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Music and the Brain: Cerebral Activity in Patients with Neurological Disorders

Updated: Jul 25, 2021

Does listening to music have any effect on the brain? Research has shown that music can positively impact the brain whether it is evoking memories in Alzheimer’s patients, or helping patients recover from a severe brain injury.

Author: Jasmine Kokkat

The number of parents paying for childrens’ music classes in Canada are increasing, and so are the number of studies being done on proving that music helps with cognitive functions and memory. But is there a real effect on the brain from listening to music?

Many researchers have been trying to determine whether this theory is accurate by conducting tests on patients with dementia or cognitive impairment [1]. This has been done by identifying which parts of the brain are stimulated and analyzing brain scans to track any signs of improvement in cognitive abilities [1].

Music is often said to reduce stress, pain, and depressive symptoms while increasing neurogenesis, cognitive skills, motor skills, and spatial-temporal learning [1]. This is all activity centered around the brain being stimulated by music, with many regions being affected such as the frontal lobe, temporal lobe, occipital lobe, and hypothalamus [1].

The temporal lobe, also known as the language centre, processes what we hear [1]. where the left hemisphere understands words and language, and the right hemisphere understands music and sound [1]. The occipital lobe (visual cortex) is activated for professional musicians when listening to music, while the average person experiences frontal lobe (auditory and language center) activation [1,2]. This is because musicians can often visualize the music score when listening [1]. Music is also responsible for increasing dopamine, the hormone responsible for pleasure, which is released by the nucleus accumbens [1].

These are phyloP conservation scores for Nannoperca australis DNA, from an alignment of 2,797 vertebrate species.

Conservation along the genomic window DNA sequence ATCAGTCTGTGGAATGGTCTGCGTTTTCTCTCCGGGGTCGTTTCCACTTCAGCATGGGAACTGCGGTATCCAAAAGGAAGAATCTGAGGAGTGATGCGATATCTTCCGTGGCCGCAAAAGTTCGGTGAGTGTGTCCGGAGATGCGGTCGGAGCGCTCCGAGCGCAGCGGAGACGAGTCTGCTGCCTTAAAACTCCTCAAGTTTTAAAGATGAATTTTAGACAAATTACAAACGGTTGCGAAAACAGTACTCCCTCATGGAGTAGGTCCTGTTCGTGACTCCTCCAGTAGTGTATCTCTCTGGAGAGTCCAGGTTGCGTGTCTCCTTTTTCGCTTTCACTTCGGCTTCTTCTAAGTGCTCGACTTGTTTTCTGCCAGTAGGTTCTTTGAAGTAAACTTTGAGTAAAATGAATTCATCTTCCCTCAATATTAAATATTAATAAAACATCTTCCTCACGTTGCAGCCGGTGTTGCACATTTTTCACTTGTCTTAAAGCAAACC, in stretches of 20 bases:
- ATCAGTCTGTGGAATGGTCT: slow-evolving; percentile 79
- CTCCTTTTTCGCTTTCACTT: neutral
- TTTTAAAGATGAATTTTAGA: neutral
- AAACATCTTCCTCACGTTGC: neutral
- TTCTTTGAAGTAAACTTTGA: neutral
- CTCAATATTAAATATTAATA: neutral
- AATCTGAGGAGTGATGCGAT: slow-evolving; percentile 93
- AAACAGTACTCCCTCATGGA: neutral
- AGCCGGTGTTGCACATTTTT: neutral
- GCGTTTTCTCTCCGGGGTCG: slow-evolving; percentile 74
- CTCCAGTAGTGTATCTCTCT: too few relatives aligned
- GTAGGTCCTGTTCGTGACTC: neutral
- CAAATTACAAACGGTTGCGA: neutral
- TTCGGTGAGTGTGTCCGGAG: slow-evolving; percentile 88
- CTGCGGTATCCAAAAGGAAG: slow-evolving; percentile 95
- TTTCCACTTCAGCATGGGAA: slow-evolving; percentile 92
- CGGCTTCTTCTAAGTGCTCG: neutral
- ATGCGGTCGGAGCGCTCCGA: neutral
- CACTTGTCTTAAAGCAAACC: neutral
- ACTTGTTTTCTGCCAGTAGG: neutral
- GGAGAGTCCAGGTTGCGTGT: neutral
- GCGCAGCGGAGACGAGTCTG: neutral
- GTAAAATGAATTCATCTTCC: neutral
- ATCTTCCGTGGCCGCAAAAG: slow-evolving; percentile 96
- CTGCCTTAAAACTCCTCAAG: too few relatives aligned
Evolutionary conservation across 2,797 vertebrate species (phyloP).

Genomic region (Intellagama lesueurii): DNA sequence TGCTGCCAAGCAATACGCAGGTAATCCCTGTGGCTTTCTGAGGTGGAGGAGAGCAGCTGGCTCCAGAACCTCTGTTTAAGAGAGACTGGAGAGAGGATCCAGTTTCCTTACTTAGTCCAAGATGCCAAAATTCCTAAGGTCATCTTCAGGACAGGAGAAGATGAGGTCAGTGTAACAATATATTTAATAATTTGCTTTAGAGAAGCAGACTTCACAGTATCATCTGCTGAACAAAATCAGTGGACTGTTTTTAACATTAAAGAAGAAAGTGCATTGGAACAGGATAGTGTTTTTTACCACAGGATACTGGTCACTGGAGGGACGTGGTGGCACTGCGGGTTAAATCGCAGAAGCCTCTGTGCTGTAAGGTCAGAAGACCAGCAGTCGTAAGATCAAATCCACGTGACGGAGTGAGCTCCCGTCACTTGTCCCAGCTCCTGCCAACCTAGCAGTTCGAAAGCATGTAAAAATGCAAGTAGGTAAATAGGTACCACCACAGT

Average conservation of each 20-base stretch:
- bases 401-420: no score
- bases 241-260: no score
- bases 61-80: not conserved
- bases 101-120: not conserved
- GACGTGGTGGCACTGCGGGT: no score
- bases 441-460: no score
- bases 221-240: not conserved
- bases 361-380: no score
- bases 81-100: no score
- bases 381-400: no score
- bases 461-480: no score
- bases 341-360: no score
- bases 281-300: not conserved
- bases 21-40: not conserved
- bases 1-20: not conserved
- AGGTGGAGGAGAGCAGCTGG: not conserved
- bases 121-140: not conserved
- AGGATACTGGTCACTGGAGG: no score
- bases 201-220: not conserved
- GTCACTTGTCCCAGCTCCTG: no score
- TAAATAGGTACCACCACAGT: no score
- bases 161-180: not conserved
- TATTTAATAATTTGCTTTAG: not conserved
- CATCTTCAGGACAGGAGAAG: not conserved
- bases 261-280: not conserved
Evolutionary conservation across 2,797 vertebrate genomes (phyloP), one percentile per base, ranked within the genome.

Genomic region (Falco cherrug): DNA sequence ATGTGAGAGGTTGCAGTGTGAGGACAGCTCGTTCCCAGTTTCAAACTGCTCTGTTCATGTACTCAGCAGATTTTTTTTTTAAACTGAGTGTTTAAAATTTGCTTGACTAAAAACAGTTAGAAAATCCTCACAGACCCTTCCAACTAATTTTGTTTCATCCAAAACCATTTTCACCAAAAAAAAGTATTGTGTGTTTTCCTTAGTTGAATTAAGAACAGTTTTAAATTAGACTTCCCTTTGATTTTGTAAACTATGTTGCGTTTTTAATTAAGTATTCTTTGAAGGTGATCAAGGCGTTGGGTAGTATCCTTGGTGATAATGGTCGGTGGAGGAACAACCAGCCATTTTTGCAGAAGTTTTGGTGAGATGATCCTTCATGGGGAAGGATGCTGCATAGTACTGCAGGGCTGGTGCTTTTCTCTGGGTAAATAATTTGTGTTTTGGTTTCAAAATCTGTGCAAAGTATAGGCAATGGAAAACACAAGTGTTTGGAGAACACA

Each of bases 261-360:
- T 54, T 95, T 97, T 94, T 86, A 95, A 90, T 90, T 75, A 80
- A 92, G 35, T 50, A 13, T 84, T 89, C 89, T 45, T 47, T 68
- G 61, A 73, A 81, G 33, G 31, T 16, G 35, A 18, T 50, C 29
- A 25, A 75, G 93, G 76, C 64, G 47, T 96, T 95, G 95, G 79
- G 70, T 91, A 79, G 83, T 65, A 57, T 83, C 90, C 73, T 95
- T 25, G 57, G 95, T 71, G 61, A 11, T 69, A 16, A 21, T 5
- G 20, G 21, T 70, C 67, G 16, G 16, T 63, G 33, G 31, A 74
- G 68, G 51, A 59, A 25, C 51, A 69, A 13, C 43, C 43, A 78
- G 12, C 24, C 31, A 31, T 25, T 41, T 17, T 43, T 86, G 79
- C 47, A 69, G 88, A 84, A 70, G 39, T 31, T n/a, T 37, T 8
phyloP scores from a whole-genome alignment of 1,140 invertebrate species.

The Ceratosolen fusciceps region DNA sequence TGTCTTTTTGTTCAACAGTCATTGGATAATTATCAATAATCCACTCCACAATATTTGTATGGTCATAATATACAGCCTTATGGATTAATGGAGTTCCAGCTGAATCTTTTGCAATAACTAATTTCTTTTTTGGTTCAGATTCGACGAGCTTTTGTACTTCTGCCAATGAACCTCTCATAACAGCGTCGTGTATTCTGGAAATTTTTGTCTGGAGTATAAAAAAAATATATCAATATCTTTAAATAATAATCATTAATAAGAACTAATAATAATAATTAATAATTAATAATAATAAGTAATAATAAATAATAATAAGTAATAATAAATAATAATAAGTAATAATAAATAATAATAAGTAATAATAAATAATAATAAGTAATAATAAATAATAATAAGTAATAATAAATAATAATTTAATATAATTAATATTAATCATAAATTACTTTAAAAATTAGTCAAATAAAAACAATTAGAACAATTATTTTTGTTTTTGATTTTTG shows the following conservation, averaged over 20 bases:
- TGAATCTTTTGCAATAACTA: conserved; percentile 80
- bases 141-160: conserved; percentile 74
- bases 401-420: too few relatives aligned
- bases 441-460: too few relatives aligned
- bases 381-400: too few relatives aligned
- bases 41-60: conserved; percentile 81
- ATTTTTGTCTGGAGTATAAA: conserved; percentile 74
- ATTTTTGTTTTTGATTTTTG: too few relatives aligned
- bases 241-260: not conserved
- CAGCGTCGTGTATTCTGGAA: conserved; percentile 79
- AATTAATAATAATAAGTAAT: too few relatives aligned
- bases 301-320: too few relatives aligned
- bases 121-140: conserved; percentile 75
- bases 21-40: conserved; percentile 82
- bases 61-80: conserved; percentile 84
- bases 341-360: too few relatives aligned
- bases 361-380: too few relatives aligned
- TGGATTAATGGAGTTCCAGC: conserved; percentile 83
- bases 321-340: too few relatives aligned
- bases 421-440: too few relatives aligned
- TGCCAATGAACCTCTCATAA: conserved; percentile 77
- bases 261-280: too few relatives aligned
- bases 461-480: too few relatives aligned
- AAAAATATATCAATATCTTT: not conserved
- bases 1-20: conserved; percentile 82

Researchers used to believe that classical music was the genre that primarily helped improve brain activity [1]. The hypothalamus, which links the nervous system and endocrine system, can be stimulated by Mozart music, for example, helping to lower heart rate and blood pressure [1]. However, classical music being the only genre to help cognitive development has been disproven [1]. Evidence shows that an individual’s favourite music from when they grew up is just as beneficial, since it is associated with fond memories, triggering many emotions [1]. These emotions are regulated by the amygdala, which is the center of many vital functions such as breathing, heart rate, and digestion [3]. With this knowledge, it is established that music can be used to treat many neurological diseases and disorders [3].

Dementia, a disease affecting approximately 50 million people worldwide, has four forms: (1) Alzheimer’s disease, (2) vascular dementia, (3) frontotemporal dementia, and (4) dementia with Lewy bodies [4].

People diagnosed with dementia are typically affected in at least two of the following areas: memory, visual-spatial skills, language, and personality disorders [4]. This is most common in people over 65 years of age and those with underlying problems like hypertension and diabetes [4]. In order to help these patients, music therapy has become a non-pharmacological method for cognitive rehabilitation, suggested to reduce the symptoms of dementia [4].

Patients with Parkinson’s and Alzheimer’s disease have affected brain regions such as the cerebellum, hippocampus, and putamen, which can recover with exposure to music [1]. The cerebellum coordinates movement and stores physical memory, with this area being less affected in Alzheimer’s patients [1]. This is why they are able to play the piano through muscle memory, while being unable to remember their family members [4]. The hippocampus produces and retrieves memories, being one of the first areas of the brain affected by Alzheimer’s disease [1]. For this reason, music has been suggested as a treatment method to help neurogenesis to produce more neurons and improve memory [1]. In addition, the putamen processes rhythm and regulates body movement, and music can increase dopamine in this area [1]. The putamen helps people respond to rhythm, helping to temporarily stop symptoms of Parkinson’s patients when music is playing [1].